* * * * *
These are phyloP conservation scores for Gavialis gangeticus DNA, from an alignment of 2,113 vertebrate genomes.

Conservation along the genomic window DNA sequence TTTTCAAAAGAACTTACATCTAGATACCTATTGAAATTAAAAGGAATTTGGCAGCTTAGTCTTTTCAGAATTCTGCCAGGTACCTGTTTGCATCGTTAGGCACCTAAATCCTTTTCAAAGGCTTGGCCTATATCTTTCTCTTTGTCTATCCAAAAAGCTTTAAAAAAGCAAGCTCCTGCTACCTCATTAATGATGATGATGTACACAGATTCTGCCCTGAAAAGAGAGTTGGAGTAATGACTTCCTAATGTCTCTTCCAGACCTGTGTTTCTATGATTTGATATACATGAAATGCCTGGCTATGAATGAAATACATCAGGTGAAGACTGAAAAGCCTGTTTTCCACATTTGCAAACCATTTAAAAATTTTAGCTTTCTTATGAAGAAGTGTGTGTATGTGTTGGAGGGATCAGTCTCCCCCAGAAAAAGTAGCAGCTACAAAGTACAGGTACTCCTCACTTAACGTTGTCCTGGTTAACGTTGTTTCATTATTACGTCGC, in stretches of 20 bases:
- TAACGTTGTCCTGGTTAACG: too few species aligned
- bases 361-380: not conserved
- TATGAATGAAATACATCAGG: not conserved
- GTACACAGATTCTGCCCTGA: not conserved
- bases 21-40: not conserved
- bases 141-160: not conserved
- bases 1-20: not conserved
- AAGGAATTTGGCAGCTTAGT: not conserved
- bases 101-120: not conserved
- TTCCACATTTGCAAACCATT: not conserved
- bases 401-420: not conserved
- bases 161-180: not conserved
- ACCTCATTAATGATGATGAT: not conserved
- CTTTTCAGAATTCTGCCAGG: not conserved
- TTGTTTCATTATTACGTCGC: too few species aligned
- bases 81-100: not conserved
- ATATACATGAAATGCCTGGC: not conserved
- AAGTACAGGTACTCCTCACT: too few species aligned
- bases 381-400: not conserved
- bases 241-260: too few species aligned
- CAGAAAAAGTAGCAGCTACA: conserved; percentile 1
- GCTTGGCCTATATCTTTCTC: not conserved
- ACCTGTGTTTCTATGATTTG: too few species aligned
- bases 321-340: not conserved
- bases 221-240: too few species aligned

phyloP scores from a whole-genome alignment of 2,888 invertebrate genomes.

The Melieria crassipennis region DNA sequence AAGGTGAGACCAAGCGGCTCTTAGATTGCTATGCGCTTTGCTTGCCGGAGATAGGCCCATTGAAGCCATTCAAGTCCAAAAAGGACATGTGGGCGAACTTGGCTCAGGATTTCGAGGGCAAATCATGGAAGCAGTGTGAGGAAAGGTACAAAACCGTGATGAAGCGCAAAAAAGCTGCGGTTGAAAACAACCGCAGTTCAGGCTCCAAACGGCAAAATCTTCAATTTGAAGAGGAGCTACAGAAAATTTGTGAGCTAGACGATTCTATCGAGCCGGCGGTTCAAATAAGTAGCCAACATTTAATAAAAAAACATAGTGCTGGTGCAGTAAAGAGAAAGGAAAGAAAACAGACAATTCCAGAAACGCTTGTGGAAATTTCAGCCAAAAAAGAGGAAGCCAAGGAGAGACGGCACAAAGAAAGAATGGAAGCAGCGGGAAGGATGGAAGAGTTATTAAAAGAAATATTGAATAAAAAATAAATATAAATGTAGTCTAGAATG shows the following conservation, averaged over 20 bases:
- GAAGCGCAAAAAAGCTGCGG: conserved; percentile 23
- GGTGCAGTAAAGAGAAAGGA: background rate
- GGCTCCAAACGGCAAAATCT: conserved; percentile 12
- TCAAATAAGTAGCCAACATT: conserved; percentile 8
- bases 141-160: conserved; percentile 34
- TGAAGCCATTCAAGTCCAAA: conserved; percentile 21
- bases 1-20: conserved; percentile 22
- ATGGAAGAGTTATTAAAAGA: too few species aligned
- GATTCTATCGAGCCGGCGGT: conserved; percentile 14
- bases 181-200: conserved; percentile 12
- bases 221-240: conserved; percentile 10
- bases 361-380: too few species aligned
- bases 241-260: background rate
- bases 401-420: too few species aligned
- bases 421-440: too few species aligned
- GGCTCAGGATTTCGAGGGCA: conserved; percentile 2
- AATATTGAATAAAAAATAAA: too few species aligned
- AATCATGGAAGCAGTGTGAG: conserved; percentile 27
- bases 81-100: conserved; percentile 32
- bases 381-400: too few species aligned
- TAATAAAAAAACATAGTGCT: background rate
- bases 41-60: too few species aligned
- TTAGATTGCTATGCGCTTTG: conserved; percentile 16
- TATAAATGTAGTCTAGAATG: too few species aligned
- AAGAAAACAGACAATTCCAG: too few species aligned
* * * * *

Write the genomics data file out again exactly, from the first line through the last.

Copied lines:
These are phyloP conservation scores for Gavialis gangeticus DNA, from an alignment of 2,113 vertebrate genomes.

Conservation along the genomic window DNA sequence TTTTCAAAAGAACTTACATCTAGATACCTATTGAAATTAAAAGGAATTTGGCAGCTTAGTCTTTTCAGAATTCTGCCAGGTACCTGTTTGCATCGTTAGGCACCTAAATCCTTTTCAAAGGCTTGGCCTATATCTTTCTCTTTGTCTATCCAAAAAGCTTTAAAAAAGCAAGCTCCTGCTACCTCATTAATGATGATGATGTACACAGATTCTGCCCTGAAAAGAGAGTTGGAGTAATGACTTCCTAATGTCTCTTCCAGACCTGTGTTTCTATGATTTGATATACATGAAATGCCTGGCTATGAATGAAATACATCAGGTGAAGACTGAAAAGCCTGTTTTCCACATTTGCAAACCATTTAAAAATTTTAGCTTTCTTATGAAGAAGTGTGTGTATGTGTTGGAGGGATCAGTCTCCCCCAGAAAAAGTAGCAGCTACAAAGTACAGGTACTCCTCACTTAACGTTGTCCTGGTTAACGTTGTTTCATTATTACGTCGC, in stretches of 20 bases:
- TAACGTTGTCCTGGTTAACG: too few species aligned
- bases 361-380: not conserved
- TATGAATGAAATACATCAGG: not conserved
- GTACACAGATTCTGCCCTGA: not conserved
- bases 21-40: not conserved
- bases 141-160: not conserved
- bases 1-20: not conserved
- AAGGAATTTGGCAGCTTAGT: not conserved
- bases 101-120: not conserved
- TTCCACATTTGCAAACCATT: not conserved
- bases 401-420: not conserved
- bases 161-180: not conserved
- ACCTCATTAATGATGATGAT: not conserved
- CTTTTCAGAATTCTGCCAGG: not conserved
- TTGTTTCATTATTACGTCGC: too few species aligned
- bases 81-100: not conserved
- ATATACATGAAATGCCTGGC: not conserved
- AAGTACAGGTACTCCTCACT: too few species aligned
- bases 381-400: not conserved
- bases 241-260: too few species aligned
- CAGAAAAAGTAGCAGCTACA: conserved; percentile 1
- GCTTGGCCTATATCTTTCTC: not conserved
- ACCTGTGTTTCTATGATTTG: too few species aligned
- bases 321-340: not conserved
- bases 221-240: too few species aligned

phyloP scores from a whole-genome alignment of 2,888 invertebrate genomes.

The Melieria crassipennis region DNA sequence AAGGTGAGACCAAGCGGCTCTTAGATTGCTATGCGCTTTGCTTGCCGGAGATAGGCCCATTGAAGCCATTCAAGTCCAAAAAGGACATGTGGGCGAACTTGGCTCAGGATTTCGAGGGCAAATCATGGAAGCAGTGTGAGGAAAGGTACAAAACCGTGATGAAGCGCAAAAAAGCTGCGGTTGAAAACAACCGCAGTTCAGGCTCCAAACGGCAAAATCTTCAATTTGAAGAGGAGCTACAGAAAATTTGTGAGCTAGACGATTCTATCGAGCCGGCGGTTCAAATAAGTAGCCAACATTTAATAAAAAAACATAGTGCTGGTGCAGTAAAGAGAAAGGAAAGAAAACAGACAATTCCAGAAACGCTTGTGGAAATTTCAGCCAAAAAAGAGGAAGCCAAGGAGAGACGGCACAAAGAAAGAATGGAAGCAGCGGGAAGGATGGAAGAGTTATTAAAAGAAATATTGAATAAAAAATAAATATAAATGTAGTCTAGAATG shows the following conservation, averaged over 20 bases:
- GAAGCGCAAAAAAGCTGCGG: conserved; percentile 23
- GGTGCAGTAAAGAGAAAGGA: background rate
- GGCTCCAAACGGCAAAATCT: conserved; percentile 12
- TCAAATAAGTAGCCAACATT: conserved; percentile 8
- bases 141-160: conserved; percentile 34
- TGAAGCCATTCAAGTCCAAA: conserved; percentile 21
- bases 1-20: conserved; percentile 22
- ATGGAAGAGTTATTAAAAGA: too few species aligned
- GATTCTATCGAGCCGGCGGT: conserved; percentile 14
- bases 181-200: conserved; percentile 12
- bases 221-240: conserved; percentile 10
- bases 361-380: too few species aligned
- bases 241-260: background rate
- bases 401-420: too few species aligned
- bases 421-440: too few species aligned
- GGCTCAGGATTTCGAGGGCA: conserved; percentile 2
- AATATTGAATAAAAAATAAA: too few species aligned
- AATCATGGAAGCAGTGTGAG: conserved; percentile 27
- bases 81-100: conserved; percentile 32
- bases 381-400: too few species aligned
- TAATAAAAAAACATAGTGCT: background rate
- bases 41-60: too few species aligned
- TTAGATTGCTATGCGCTTTG: conserved; percentile 16
- TATAAATGTAGTCTAGAATG: too few species aligned
- AAGAAAACAGACAATTCCAG: too few species aligned